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Title: Learning transfer as “Preparedness” : a phenomenological study of computer and video game player
Author: Ó Súilleabháin , Gearóid
Awarding Body: Lancaster University
Current Institution: Lancaster University
Date of Award: 2012
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Learning transfer has been the subject of research and debate since the time at least of the publication of seminal articles by Thorndike and Woodworth (1901) with regard to the specificity of its effects. Over the intervening period there have been many reconstructions and reinterpretations of the concept, as well as calls to abandon it entirely as a way to study the influence of prior learning in new learning contexts. Against this background a research question is posed which deliberately does not begin with the concept of learning transfer but asks rather: how do prior learning and experience interplay with or support new learning efforts in the negotiation of novel learning or performance challenges? The influence of prior learning and experience is, after Brallsford and Schwartz (1999), operationalised as "preparedness for future learning" in a phenomenological study of computer and video game players (n=9) of varying levels of past experience as they make their way through a series of novel game-based challenges. The key data gathering methods are those of concurrent think aloud and retrospective stimulated recall. Analysis culminates in a model of transfer as preparedness based around the interplay of four constructs - those of performance, preparedness, new learning, and felt experience. Preparedness emerges from this model as something which, at its deepest core, provides the extensive non explicit background without which even the "unsuccessful" meeting of any performance or learning challenge would not be possible. Preparedness, however, it also suggested, does not bring the learner "all the way" in terms of manifest acts of transfer or performance without some kind of active negotiation with other elements of the model. A final chapter offers discussion with regard to the differences between this model and the original work of Bransford and Schwartz (1999), as well as some reflections on the validity and limitations of the study findings and their implications for practice, policy and future research.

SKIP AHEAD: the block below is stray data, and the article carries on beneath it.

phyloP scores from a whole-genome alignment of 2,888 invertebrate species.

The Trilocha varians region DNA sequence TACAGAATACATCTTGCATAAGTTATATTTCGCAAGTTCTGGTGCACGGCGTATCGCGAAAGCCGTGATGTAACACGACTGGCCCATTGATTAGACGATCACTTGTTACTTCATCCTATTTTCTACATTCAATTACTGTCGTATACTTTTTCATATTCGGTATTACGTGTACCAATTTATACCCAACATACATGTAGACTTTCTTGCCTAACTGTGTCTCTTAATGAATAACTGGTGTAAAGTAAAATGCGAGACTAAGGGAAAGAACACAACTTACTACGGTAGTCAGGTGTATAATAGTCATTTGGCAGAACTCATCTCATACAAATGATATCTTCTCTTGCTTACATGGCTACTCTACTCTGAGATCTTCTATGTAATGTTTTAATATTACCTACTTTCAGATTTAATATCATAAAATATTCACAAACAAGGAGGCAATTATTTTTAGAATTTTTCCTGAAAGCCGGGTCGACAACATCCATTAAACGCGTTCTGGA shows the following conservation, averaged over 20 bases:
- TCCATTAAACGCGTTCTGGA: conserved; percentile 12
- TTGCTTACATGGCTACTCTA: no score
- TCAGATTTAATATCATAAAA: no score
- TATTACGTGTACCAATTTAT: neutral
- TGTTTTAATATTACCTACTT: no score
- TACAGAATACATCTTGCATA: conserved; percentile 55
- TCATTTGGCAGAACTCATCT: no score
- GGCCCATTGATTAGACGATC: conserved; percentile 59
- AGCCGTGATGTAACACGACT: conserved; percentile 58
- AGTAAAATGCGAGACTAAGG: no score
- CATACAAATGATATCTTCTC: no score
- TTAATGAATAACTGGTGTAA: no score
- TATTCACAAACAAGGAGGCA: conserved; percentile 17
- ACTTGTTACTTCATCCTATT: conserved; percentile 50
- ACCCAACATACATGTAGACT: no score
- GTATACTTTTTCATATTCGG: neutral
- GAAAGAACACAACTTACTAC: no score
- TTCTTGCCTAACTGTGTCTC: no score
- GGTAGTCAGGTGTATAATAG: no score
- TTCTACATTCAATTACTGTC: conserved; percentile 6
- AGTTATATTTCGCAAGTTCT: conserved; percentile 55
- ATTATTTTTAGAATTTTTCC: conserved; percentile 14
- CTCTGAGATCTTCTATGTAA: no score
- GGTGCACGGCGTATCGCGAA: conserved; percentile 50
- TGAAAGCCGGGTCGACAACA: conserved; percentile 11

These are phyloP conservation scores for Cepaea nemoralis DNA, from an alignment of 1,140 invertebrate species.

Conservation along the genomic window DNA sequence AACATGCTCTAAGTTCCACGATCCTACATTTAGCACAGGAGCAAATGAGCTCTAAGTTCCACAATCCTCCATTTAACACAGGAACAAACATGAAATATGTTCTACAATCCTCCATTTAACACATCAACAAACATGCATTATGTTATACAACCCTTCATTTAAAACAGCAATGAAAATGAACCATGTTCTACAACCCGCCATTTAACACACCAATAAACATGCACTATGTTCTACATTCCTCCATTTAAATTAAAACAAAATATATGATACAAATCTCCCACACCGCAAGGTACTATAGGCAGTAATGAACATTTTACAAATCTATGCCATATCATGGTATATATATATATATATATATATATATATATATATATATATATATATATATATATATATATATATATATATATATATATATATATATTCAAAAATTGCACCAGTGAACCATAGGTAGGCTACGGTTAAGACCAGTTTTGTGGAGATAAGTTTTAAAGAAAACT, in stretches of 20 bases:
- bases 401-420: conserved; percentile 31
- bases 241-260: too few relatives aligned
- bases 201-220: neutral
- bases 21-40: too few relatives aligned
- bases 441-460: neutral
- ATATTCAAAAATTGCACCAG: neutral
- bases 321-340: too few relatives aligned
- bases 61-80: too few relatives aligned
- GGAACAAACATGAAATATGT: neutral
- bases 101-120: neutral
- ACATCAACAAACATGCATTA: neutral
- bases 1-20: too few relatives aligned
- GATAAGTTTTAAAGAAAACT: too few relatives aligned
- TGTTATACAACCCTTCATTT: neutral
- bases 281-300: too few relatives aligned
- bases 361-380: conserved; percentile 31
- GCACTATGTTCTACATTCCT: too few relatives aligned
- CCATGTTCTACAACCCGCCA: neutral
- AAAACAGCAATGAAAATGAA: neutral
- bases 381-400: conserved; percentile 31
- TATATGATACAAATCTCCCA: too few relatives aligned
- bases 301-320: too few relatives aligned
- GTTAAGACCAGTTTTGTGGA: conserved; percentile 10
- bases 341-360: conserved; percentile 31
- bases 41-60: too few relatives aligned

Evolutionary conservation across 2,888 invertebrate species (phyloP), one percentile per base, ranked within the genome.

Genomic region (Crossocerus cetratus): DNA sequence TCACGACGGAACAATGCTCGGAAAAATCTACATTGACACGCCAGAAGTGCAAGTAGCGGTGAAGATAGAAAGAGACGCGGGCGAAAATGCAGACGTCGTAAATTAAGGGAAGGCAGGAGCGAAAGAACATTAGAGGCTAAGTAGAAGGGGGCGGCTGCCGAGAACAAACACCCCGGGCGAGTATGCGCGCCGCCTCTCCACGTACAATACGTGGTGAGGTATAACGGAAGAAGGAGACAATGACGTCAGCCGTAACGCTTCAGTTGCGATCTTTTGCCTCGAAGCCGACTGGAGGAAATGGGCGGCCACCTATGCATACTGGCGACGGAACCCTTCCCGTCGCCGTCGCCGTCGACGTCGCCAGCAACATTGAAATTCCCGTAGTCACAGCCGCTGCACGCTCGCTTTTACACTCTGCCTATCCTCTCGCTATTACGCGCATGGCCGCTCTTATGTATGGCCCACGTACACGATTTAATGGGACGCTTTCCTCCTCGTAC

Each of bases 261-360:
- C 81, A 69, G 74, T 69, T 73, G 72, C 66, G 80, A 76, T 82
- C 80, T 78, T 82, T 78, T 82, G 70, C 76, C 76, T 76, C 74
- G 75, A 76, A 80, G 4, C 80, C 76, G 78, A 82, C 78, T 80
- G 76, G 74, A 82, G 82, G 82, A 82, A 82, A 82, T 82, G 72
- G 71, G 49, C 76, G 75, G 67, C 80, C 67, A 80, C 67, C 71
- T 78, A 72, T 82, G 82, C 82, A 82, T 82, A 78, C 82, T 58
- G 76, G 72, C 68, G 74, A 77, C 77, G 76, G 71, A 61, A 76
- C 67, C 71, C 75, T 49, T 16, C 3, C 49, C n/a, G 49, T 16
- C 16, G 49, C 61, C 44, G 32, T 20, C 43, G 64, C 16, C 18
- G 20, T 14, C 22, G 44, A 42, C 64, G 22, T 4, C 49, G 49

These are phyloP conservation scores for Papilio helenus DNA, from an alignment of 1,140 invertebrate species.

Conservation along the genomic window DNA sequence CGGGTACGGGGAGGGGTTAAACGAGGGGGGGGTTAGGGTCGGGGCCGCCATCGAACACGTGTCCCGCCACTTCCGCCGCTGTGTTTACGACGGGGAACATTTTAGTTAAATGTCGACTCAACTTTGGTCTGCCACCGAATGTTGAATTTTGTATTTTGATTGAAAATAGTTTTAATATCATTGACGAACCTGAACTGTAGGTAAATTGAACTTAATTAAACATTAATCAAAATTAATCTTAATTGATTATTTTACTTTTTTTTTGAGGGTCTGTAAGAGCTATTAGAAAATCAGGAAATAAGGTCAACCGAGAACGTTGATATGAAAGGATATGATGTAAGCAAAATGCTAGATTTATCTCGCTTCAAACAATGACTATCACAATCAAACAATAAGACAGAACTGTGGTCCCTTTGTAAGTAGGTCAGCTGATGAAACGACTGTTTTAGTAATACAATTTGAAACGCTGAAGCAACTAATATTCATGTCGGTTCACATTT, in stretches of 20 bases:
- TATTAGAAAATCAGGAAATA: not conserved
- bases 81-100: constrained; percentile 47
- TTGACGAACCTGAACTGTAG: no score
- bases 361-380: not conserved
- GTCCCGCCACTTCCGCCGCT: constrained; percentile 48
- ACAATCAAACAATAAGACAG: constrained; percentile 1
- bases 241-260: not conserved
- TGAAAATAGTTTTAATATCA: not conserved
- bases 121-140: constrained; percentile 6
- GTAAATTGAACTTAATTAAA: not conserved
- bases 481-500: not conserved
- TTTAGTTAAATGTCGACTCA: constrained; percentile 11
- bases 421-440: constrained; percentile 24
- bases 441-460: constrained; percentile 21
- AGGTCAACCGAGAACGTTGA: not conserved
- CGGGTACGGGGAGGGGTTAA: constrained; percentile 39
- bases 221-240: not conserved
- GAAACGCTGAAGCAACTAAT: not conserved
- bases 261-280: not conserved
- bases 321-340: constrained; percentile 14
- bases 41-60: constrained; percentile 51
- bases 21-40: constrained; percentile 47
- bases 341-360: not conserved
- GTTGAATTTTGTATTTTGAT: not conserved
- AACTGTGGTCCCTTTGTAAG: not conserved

Supervisor: Not available Sponsor: Not available
Qualification Name: Thesis (Ph.D.) Qualification Level: Doctoral
EThOS ID:  DOI: Not available